Certainly, there were equal parts of jollity and gravity when members of ESRA Karmiel met for an evening of sharing favourite verses accompanied by a cup – or two! – of long-brewed hot punch.
Authors read ranged from Lord Byron to Edward Thomas and from Pam Ayres to T S Eliot.
Introducing one of my own favourites, I mentioned that the Irish Nobel laureate, William Butler Yeats was close friends with the Bengali polymath, Rabindranath Tagore who became the first non-European also to win the Nobel Prize in Literature.
A great friend of the international Jewish community and a strong supporter of Zionism, Tagore was held in such esteem that his death in 1941 aged 80 was reported by the Jewish Telegraphic Agency alongside its accounts of the deportation of Hungarian Jews to Nazi-held Poland.
His intellectual friendship and conversations with Albert Einstein are well-recorded. However, less well-known is that his support was rewarded with the naming of a street after him in Ramat Aviv, near the University of Tel Aviv, Israel.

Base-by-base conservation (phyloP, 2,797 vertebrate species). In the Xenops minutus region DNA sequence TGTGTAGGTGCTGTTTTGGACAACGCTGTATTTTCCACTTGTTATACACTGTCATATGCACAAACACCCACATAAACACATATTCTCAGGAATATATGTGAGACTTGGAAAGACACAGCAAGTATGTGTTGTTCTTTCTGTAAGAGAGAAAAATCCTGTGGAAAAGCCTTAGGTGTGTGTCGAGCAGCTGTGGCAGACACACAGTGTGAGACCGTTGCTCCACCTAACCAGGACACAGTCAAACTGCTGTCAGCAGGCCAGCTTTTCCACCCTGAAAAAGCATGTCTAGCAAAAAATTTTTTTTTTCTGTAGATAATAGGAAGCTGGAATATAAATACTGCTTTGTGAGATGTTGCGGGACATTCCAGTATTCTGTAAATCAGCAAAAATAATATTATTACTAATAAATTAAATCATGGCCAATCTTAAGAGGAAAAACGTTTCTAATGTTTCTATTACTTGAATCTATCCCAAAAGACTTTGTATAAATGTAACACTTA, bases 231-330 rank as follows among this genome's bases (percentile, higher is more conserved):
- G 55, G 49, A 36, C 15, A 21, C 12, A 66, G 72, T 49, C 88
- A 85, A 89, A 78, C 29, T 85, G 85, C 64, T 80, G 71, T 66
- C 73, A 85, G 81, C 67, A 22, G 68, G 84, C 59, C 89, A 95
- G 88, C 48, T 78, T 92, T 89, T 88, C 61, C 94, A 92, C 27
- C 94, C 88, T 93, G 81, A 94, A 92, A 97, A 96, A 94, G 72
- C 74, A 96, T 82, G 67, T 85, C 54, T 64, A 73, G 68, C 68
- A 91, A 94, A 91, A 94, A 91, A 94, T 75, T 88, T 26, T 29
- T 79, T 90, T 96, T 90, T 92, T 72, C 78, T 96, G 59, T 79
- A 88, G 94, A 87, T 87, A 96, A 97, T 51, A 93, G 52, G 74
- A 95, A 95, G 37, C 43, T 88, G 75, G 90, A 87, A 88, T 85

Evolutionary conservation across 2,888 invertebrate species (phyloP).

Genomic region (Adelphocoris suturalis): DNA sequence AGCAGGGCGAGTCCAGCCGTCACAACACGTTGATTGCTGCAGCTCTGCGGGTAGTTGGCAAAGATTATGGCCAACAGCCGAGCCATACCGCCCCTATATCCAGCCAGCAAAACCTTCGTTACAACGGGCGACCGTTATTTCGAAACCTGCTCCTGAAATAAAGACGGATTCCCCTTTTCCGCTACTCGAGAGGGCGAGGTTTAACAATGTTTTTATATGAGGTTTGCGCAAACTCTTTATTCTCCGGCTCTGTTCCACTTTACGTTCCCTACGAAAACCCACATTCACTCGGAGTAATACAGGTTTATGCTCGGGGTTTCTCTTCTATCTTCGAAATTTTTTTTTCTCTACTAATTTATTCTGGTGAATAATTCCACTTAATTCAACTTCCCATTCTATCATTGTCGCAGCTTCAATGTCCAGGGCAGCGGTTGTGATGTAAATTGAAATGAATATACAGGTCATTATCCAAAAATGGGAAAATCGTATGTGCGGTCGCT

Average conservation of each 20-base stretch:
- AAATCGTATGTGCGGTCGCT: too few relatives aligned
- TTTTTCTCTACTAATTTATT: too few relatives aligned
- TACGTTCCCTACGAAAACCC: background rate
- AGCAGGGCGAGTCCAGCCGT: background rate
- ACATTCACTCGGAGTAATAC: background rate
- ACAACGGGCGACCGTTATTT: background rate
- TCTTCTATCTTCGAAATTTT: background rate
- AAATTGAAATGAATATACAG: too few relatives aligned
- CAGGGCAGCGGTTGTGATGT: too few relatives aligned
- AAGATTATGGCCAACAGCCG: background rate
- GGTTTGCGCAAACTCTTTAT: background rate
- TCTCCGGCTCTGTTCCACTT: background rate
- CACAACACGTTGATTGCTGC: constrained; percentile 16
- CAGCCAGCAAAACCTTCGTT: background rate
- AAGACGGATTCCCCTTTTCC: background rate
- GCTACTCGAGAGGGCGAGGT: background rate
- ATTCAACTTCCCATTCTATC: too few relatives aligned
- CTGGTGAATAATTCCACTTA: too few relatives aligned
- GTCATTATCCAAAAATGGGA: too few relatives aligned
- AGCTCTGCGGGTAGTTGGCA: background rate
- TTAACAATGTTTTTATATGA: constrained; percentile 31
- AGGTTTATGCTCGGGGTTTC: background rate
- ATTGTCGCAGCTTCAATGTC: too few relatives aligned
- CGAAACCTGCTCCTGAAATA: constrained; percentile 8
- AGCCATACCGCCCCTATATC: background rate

Indian-Jewish scholar, Navras Jaat Aafreedi has noted that the Anglo-Jewish painter, Sir William Rothenstein is credited with introducing Tagore to the West and that in turn, Tagore dedicated his prize-winning collection of poems, Gitanjali to Rothenstein.
I close here with an English translated excerpt from Gitanjali included on the School of Wisdom website:
“Thou hast made me endless, such is thy pleasure. This frail
vessel thou emptiest again and again, and fillest it ever with fresh life.
This little flute of a reed thou hast carried over hills and dales,
and hast breathed through it melodies eternally new.
At the immortal touch of thy hands my little heart loses its limits in
joy and gives birth to utterance ineffable.
Thy infinite gifts come to me only on these very small hands of mine.
Ages pass, and still thou pourest, and still there is room to fill”.
© Natalie Wood (13January 2016)